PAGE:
On Following the Perturbed Leader in the Bandit Setting

Authors: Jussi Kujala and Tapio Elomaa

Source: Algorithmic Learning Theory, 16th International Conference, ALT 2005, Singapore, October 2005, Proceedings, (Sanjay Jain, Hans Ulrich Simon and Etsuji Tomita, Eds.), Lecture Notes in Artificial Intelligence 3734, pp. 371 - 385, Springer 2005.

Abstract. In an online decision problem an algorithm is at each time step required to choose one of the feasible points without knowing the cost associated with it. An adversary assigns the cost to possible decisions either obliviously or adaptively. The online algorithm, naturally, attempts to collect as little cost as possible. The cost difference of the online algorithm and the best static decision in hindsight is called the regret of the algorithm.
Kalai and Vempala [1] showed that it is possible to have efficient solutions to some problems with a linear cost function by following the perturbed leader. Their solution requires the costs of all decisions to be known.Recently there has also been some progress in the bandit setting, where only the cost of the selected decision is observed. A bound of O(T2/3) on T rounds was first shown by Awerbuch and Kleinberg [2] for the regret against an oblivious adversary and later McMahan and Blum [3] showed that a bound of $O(\sqrt{\ln T} T^{3/4})$ is obtainable against an adaptive adversary.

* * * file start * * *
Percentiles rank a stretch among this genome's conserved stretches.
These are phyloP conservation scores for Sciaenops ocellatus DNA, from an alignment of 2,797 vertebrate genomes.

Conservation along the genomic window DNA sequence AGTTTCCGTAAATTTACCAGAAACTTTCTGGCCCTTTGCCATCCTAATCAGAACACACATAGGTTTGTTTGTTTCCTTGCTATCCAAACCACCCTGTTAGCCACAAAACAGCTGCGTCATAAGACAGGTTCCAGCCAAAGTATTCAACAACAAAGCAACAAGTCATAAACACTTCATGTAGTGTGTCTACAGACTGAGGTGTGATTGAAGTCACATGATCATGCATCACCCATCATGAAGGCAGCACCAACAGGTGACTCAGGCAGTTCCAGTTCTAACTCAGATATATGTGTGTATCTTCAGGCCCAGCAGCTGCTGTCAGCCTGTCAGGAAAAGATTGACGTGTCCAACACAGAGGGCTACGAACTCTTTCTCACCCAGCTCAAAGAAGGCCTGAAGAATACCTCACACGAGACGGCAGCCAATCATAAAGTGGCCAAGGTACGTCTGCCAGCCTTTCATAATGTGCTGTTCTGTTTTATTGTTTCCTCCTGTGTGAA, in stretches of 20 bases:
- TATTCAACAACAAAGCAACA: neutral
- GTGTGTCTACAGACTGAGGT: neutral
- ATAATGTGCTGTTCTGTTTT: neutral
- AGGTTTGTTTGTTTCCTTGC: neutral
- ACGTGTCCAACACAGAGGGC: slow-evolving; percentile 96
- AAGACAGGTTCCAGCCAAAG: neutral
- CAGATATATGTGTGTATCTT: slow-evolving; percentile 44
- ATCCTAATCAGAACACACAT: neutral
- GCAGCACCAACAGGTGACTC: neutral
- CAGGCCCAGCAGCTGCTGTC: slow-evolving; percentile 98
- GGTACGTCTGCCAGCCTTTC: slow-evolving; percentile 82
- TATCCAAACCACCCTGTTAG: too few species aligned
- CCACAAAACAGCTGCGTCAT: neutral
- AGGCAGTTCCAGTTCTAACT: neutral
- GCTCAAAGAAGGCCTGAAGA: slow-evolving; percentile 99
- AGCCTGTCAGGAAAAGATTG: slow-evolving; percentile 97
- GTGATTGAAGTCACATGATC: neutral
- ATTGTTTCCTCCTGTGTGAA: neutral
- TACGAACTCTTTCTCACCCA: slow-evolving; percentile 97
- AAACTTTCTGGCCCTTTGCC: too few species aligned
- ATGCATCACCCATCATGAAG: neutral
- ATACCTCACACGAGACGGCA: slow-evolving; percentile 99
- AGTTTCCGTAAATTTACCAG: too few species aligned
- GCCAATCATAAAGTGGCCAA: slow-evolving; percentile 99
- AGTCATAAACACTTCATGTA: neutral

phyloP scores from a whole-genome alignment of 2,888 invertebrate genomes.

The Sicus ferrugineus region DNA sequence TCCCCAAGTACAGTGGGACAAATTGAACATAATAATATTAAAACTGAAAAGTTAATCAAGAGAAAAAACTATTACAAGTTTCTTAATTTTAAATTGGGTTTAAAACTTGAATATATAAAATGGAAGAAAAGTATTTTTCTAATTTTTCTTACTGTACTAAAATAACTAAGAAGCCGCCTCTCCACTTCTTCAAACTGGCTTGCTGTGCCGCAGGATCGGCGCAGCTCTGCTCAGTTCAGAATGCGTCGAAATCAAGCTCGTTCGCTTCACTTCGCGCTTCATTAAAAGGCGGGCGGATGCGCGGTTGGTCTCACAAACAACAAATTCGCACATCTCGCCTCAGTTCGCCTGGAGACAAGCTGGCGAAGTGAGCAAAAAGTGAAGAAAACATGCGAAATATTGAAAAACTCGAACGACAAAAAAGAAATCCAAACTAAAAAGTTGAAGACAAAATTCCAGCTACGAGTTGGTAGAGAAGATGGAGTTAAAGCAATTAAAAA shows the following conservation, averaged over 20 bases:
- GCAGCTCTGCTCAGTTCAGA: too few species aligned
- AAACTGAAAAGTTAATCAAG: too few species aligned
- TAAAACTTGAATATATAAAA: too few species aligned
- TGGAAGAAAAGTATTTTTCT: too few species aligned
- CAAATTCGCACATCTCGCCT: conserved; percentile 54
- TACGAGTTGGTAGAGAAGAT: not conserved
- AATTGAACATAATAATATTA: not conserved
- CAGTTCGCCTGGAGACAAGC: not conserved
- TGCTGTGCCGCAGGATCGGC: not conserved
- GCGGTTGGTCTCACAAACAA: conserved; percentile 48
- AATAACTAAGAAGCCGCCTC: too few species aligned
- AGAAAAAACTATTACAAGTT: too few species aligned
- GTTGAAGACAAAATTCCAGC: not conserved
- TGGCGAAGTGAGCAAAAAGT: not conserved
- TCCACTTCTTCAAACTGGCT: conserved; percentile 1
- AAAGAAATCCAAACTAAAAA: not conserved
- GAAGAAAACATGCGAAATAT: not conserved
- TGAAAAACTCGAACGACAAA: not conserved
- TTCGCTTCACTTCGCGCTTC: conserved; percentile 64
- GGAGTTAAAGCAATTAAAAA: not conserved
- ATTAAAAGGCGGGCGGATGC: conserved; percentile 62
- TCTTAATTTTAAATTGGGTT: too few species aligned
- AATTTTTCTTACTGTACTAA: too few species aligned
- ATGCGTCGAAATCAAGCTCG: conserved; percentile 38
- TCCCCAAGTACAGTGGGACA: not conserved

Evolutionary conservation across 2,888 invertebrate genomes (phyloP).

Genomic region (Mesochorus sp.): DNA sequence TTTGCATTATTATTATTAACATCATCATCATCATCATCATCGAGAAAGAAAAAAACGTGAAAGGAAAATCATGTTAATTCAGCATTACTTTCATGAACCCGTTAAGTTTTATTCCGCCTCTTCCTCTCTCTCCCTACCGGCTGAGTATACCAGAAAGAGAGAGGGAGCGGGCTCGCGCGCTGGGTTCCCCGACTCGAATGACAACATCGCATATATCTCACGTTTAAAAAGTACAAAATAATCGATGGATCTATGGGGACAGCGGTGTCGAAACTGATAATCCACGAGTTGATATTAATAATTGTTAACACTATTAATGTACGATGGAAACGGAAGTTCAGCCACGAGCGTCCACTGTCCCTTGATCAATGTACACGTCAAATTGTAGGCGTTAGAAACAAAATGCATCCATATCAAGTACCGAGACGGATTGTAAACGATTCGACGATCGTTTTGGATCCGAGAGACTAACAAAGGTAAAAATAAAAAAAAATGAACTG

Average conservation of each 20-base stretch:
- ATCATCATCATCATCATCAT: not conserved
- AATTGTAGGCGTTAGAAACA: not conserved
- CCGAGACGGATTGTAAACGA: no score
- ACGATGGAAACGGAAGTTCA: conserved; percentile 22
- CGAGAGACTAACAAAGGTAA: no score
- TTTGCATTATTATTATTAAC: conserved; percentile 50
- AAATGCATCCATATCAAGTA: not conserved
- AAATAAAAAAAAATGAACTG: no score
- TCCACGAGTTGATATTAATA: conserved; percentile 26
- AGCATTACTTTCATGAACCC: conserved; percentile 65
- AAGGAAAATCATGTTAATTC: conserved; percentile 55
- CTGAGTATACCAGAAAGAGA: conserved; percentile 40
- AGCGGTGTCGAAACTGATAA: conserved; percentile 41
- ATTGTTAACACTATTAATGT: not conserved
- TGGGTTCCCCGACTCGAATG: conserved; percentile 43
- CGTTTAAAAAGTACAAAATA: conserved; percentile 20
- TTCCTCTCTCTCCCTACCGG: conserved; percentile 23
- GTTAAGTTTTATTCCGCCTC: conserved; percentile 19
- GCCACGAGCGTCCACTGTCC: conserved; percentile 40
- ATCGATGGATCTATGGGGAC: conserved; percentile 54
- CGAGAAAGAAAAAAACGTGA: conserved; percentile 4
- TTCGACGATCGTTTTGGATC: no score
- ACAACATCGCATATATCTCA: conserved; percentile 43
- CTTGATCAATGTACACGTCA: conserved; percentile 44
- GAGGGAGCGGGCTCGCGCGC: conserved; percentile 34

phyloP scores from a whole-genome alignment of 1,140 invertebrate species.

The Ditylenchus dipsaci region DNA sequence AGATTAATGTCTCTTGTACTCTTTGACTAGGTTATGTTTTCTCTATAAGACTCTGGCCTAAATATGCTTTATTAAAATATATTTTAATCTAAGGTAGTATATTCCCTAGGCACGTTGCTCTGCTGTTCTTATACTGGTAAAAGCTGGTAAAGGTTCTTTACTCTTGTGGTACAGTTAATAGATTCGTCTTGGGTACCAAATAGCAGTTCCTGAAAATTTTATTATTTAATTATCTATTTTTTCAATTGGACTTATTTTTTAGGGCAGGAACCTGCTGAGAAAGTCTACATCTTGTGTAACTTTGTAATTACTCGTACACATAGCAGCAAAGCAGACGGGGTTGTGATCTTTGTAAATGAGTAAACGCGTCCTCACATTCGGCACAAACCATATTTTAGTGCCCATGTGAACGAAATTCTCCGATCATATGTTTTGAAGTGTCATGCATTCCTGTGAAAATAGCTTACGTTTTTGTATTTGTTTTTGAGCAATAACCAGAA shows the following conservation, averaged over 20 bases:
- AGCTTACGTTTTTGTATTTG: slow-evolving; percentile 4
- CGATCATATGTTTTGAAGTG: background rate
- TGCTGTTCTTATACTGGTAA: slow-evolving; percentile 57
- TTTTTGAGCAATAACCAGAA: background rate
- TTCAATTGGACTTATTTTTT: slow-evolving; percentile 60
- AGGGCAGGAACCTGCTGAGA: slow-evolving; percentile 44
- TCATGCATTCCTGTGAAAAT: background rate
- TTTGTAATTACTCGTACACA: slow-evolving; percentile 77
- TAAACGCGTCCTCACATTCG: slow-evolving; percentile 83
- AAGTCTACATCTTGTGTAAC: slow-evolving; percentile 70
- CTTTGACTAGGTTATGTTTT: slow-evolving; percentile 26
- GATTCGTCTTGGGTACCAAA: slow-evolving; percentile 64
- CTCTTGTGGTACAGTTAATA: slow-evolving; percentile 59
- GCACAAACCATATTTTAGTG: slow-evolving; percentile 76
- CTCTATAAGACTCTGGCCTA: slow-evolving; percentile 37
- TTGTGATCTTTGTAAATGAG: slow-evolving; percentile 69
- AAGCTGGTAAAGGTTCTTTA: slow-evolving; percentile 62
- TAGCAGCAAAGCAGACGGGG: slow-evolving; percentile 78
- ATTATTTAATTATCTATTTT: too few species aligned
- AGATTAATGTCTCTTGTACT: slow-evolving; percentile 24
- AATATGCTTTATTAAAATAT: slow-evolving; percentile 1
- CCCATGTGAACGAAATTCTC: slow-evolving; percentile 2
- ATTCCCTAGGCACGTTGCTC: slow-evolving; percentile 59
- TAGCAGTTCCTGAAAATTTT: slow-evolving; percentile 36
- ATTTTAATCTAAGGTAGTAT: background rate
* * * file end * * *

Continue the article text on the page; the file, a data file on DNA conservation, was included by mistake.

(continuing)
In this paper we study Kalai and Vempala's model from the viewpoint of bandit algorithms. We show that the algorithm of McMahan and Blum attains a regret of O(T2/3) against an oblivious adversary. Moreover, we show a tighter $O(\sqrt{m\ln m}\sqrt{T})$ bound for the expert setting using m experts.

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